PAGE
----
Se­crets to choos­ing a tree

Cel­e­brate Na­tional Ar­bor Day by go­ing in­dige­nous and wa­ter-wise and re­duc­ing your car­bon foot­print

Weekend Argus (Saturday Edition) - - GOODGARDENING -

THIS week, 2009 Idols win­ner and pas­sion­ate plants­man Ja­son Hartman planted a mon­key thorn tree ( Aca­cia galpinii) to cel­e­brate Na­tional Ar­bor Week and the na­tional Plant Me In­stead cam­paign, which cel­e­brates the plant­ing of good, wa­ter­wise plants as op­posed to bad, il­le­gal in­va­sive alien plants. Hartman was also able to pub­li­cise his Plant­ing Sea­son cam­paign to en­cour­age gardeners to get plant­ing this spring (www.ja­son­sgar­den.co.za).

Plan on plant­ing a tree in a small gar­den dur­ing Ar­bor Week? The se­cret to choos­ing a tree for a smaller prop­erty is to make sure you know all its char­ac­ter­is­tics be­fore buy­ing it. Find out the even­tual height of the tree and the spread of its leaf canopy. Make sure it does not have in­tru­sive roots and will not grow too large so it in­trudes over the neigh­bour’s yard or crowds out your small gar­den.

If your gar­den is very small, it choose a de­cid­u­ous tree that will lose its leaves in win­ter, thus al­low­ing your home to re­ceive much­needed win­ter sun for warmth in the colder months. A small ev­er­green tree might be ideal for pro­vid­ing pri­vacy for your gar­den from neigh­bour­ing up­stairs win­dows. In small gar­dens, it is a good idea to prune the lower branches of trees as they grow to al­low more light into the gar­den or house.

If you have a small gar­den, con­sider plant­ing one of th­ese trees: wild labur­num ( Calpurnea aurea), sil­ver tree ( Leu­co­den­drom ar­gen­teum), ka­ree ( Rhus lancea), river ka­ree ( Rhus pen­dulina), tree wis­te­ria ( Bo­lu­san­thus specio­sus), laven­der tree ( Heteropy­xis na­tal­en­sis), wild gar­de­nia ( Gar­de­nia thun­ber­gia), pom­pon tree ( Dais co­tini­fo­lia), leop­ard tree ( Cae­salpinea fer­rea) or Henkel’s yel­low­wood ( Podocar­pus henke­lii). Car­bon busters Trees play a vi­tal role in re­duc­ing your car­bon foot­print. How do they do this? Trees ab­sorb car­bon diox­ide from the at­mos­phere and through the process of pho­to­syn­the­sis, the car­bon is con­verted into car­bo­hy­drates for the tree’s growth, and the oxy­gen is re­leased back into the at­mos­phere. Stud­ies have shown that over a pe­riod of about 15 years, about 500kg of car­bon is “stored” in a tree. Life is a gar­den planted up with eco-friendly trees, so make your con­tri­bu­tion to green­ing your en­vi­ron­ment this spring and plant a tree. Wa­ter Af­fairs and Forestry since 1975, were in­cor­po­rated into Ar­bor Day fes­tiv­i­ties. Trees of the Year Plant­ing a tree this year? Choose one of the three in­dige­nous Trees of the Year for 2009:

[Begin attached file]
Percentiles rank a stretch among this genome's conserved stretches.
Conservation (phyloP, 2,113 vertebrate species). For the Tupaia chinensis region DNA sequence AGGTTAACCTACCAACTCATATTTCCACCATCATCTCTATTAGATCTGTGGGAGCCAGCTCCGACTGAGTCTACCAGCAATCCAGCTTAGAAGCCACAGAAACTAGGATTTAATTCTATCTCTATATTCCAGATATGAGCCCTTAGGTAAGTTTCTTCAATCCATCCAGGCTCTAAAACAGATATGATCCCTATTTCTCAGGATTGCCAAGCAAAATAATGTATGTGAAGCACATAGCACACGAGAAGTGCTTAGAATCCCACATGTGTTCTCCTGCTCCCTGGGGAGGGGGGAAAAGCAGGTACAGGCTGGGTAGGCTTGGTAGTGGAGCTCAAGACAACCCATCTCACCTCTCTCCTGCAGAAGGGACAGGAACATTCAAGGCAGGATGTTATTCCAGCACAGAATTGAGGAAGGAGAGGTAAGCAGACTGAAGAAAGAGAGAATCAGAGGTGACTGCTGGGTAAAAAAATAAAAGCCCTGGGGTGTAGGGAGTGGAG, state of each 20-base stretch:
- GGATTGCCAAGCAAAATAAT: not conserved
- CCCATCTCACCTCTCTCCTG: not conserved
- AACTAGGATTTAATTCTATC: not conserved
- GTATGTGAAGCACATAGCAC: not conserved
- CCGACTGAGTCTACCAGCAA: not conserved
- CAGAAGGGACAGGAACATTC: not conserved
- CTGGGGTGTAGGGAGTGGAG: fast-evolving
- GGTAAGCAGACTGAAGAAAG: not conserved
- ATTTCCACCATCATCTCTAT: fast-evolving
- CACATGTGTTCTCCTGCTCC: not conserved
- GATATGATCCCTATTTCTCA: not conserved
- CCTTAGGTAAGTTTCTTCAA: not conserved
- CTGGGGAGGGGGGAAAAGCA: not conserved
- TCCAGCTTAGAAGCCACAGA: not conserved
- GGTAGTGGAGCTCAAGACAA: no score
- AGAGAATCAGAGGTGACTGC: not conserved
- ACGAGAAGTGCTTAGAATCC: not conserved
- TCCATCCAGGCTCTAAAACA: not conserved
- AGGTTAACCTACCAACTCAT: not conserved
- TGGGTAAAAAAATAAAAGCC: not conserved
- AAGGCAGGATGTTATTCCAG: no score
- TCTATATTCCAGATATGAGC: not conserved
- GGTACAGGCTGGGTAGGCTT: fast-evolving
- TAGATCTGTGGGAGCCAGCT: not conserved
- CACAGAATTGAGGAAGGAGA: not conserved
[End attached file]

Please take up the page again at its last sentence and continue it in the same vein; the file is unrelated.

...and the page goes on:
Mon­key thor n ( Aca­cia galpinii). This fast-grow­ing de­cid­u­ous aca­cia can reach a height of 20m with a 20m spread, so plant it in large gar­dens or parks or along roads where there is enough space.

Tree fuch­sia ( Hal­le­ria lu­cida). This 4m tall ev­er­green tree is an es­sen­tial in the gar­den of all bird lovers as it at­tracts both nectar and fruit-eat­ing birds. It flow­ers from May to De­cem­ber, with tubu­lar clus­ters ap­pear­ing on shoots from old wood. The blooms are brick-red to yel­low.

Round-leaved teak ( Pte­ro­car­pus ro­tun­di­folius). This de­cid­u­ous tree grows about 8m tall and has a slen­der upright growth habit, mak­ing it an at­trac­tive tree in gar­dens. Deep yel­low, pea-shaped flow­ers ap­pear from Septem­ber to Jan­uary. The lar­vae of the bushveld charaxes but­ter­fly thrive on its leaves. Wa­ter reg­u­larly.

PIC­TURE: LUKAS OTTO

PLANT ME: Idols win­ner Ja­son Hartman planted a mon­key thorn tree ( the na­tional Plant Me In­stead cam­paign.

to cel­e­brate Na­tional Ar­bor Week and

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